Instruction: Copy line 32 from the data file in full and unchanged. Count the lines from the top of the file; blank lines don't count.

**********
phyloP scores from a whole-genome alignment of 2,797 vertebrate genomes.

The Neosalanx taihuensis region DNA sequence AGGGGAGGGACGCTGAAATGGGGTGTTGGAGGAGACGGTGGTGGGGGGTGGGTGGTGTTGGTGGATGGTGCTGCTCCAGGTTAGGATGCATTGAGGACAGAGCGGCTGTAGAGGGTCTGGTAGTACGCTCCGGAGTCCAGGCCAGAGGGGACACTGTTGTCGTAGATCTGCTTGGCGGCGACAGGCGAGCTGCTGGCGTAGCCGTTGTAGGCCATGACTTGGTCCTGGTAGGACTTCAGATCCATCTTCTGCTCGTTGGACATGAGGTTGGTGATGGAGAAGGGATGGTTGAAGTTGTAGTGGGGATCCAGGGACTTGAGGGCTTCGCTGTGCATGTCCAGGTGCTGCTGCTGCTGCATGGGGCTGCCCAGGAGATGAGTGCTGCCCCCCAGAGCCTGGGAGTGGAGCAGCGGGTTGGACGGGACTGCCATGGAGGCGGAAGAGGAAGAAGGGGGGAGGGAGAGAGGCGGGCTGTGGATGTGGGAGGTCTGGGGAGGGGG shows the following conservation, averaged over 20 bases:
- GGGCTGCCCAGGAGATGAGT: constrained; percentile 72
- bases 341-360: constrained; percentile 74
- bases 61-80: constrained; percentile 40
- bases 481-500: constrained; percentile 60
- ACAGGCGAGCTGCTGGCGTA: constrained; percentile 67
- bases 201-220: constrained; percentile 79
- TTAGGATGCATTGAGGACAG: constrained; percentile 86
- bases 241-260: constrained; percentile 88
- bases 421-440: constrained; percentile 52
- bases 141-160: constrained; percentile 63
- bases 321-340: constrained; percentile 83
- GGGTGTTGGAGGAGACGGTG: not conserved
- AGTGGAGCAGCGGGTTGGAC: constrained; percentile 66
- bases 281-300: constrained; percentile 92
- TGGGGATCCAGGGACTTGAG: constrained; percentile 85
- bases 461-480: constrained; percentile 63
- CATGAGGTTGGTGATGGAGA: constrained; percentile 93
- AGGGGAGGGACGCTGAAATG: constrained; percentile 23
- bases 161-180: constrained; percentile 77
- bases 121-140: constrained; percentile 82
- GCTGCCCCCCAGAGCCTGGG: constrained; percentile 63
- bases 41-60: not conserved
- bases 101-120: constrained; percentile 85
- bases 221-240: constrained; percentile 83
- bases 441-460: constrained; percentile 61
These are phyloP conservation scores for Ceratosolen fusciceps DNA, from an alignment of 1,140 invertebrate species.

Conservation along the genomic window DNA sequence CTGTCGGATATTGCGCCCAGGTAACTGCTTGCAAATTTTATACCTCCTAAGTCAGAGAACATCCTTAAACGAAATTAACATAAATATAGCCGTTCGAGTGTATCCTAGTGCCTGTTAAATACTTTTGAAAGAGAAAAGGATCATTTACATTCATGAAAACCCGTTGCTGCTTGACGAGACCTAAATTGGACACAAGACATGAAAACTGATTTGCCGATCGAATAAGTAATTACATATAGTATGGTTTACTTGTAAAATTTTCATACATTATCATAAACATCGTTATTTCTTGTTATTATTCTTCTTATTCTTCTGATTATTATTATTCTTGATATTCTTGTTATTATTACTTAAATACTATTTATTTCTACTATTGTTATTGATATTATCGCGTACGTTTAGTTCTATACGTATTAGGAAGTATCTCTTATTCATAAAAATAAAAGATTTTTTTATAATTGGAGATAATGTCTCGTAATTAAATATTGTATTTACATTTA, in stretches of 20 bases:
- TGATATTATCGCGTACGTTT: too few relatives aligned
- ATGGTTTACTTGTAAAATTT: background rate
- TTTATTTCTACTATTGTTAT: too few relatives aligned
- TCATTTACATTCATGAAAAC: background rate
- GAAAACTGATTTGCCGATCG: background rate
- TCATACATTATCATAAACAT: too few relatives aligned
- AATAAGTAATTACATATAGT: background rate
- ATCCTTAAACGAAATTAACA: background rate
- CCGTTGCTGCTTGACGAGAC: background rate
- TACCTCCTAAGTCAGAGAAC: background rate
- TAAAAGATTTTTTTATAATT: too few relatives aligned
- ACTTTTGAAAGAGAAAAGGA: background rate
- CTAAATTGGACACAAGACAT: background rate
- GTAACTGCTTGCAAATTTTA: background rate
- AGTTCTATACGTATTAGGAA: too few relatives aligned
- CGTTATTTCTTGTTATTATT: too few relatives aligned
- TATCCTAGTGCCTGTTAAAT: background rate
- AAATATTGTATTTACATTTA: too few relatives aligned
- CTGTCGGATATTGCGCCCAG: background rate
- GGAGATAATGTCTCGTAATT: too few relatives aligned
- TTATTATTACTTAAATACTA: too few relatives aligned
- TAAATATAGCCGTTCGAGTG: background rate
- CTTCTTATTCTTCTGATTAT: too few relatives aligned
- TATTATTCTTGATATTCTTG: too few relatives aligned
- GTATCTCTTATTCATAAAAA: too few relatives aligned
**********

- TTTATTTCTACTATTGTTAT: too few relatives aligned